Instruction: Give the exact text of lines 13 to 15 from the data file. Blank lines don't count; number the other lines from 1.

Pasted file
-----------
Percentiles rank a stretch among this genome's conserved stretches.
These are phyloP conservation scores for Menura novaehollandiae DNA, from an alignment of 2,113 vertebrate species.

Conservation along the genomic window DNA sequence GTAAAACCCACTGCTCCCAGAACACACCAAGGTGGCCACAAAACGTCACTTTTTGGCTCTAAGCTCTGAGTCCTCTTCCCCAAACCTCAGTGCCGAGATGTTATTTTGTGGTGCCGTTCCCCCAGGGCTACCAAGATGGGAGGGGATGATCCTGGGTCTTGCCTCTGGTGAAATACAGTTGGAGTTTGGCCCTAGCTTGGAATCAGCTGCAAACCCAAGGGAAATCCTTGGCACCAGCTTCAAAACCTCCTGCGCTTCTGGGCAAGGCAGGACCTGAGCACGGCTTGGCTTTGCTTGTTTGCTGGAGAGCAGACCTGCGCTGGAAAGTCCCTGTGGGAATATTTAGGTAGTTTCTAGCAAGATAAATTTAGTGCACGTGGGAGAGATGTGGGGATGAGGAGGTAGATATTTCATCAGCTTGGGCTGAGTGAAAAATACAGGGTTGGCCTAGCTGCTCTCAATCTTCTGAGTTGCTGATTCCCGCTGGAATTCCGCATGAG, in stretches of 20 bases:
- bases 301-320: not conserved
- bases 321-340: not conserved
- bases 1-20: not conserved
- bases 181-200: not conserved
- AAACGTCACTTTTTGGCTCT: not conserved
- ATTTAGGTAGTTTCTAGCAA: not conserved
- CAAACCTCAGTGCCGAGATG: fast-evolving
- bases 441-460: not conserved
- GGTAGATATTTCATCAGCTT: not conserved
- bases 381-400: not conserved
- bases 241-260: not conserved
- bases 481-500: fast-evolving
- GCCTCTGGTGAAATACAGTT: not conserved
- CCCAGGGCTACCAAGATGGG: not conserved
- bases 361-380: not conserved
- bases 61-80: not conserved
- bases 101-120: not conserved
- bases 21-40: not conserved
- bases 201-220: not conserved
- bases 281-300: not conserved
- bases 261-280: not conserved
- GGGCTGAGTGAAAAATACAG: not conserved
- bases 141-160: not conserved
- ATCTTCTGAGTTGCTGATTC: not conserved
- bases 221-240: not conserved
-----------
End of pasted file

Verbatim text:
- bases 381-400: not conserved
- bases 241-260: not conserved
- bases 481-500: fast-evolving